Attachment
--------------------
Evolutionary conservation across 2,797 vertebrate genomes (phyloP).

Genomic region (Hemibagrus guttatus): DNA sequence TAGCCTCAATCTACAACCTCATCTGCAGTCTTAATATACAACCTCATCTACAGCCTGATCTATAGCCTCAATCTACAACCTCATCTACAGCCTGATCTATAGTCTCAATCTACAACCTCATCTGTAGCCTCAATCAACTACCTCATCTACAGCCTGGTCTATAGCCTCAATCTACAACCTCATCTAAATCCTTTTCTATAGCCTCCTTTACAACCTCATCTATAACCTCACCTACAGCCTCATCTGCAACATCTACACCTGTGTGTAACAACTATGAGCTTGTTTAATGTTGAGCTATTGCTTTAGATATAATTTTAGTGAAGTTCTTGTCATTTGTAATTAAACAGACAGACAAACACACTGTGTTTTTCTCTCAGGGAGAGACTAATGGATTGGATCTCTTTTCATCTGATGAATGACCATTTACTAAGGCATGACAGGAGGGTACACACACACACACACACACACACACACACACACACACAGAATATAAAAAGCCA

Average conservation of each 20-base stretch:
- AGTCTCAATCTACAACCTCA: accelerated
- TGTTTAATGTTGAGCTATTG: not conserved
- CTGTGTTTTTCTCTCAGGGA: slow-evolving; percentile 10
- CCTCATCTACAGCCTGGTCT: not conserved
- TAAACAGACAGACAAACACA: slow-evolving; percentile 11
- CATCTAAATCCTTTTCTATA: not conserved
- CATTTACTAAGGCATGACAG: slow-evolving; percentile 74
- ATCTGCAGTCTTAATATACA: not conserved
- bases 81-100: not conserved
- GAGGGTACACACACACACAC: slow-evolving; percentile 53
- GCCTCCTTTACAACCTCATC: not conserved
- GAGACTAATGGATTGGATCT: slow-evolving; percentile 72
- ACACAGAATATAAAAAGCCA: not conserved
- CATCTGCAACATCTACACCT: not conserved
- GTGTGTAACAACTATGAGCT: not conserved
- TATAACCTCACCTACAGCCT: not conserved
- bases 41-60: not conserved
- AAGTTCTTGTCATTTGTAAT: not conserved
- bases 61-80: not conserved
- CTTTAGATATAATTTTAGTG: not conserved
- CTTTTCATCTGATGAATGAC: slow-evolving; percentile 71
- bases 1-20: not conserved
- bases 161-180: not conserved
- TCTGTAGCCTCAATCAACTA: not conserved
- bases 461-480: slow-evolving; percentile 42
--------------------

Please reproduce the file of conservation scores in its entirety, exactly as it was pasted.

Evolutionary conservation across 2,797 vertebrate genomes (phyloP).

Genomic region (Hemibagrus guttatus): DNA sequence TAGCCTCAATCTACAACCTCATCTGCAGTCTTAATATACAACCTCATCTACAGCCTGATCTATAGCCTCAATCTACAACCTCATCTACAGCCTGATCTATAGTCTCAATCTACAACCTCATCTGTAGCCTCAATCAACTACCTCATCTACAGCCTGGTCTATAGCCTCAATCTACAACCTCATCTAAATCCTTTTCTATAGCCTCCTTTACAACCTCATCTATAACCTCACCTACAGCCTCATCTGCAACATCTACACCTGTGTGTAACAACTATGAGCTTGTTTAATGTTGAGCTATTGCTTTAGATATAATTTTAGTGAAGTTCTTGTCATTTGTAATTAAACAGACAGACAAACACACTGTGTTTTTCTCTCAGGGAGAGACTAATGGATTGGATCTCTTTTCATCTGATGAATGACCATTTACTAAGGCATGACAGGAGGGTACACACACACACACACACACACACACACACACACACACAGAATATAAAAAGCCA

Average conservation of each 20-base stretch:
- AGTCTCAATCTACAACCTCA: accelerated
- TGTTTAATGTTGAGCTATTG: not conserved
- CTGTGTTTTTCTCTCAGGGA: slow-evolving; percentile 10
- CCTCATCTACAGCCTGGTCT: not conserved
- TAAACAGACAGACAAACACA: slow-evolving; percentile 11
- CATCTAAATCCTTTTCTATA: not conserved
- CATTTACTAAGGCATGACAG: slow-evolving; percentile 74
- ATCTGCAGTCTTAATATACA: not conserved
- bases 81-100: not conserved
- GAGGGTACACACACACACAC: slow-evolving; percentile 53
- GCCTCCTTTACAACCTCATC: not conserved
- GAGACTAATGGATTGGATCT: slow-evolving; percentile 72
- ACACAGAATATAAAAAGCCA: not conserved
- CATCTGCAACATCTACACCT: not conserved
- GTGTGTAACAACTATGAGCT: not conserved
- TATAACCTCACCTACAGCCT: not conserved
- bases 41-60: not conserved
- AAGTTCTTGTCATTTGTAAT: not conserved
- bases 61-80: not conserved
- CTTTAGATATAATTTTAGTG: not conserved
- CTTTTCATCTGATGAATGAC: slow-evolving; percentile 71
- bases 1-20: not conserved
- bases 161-180: not conserved
- TCTGTAGCCTCAATCAACTA: not conserved
- bases 461-480: slow-evolving; percentile 42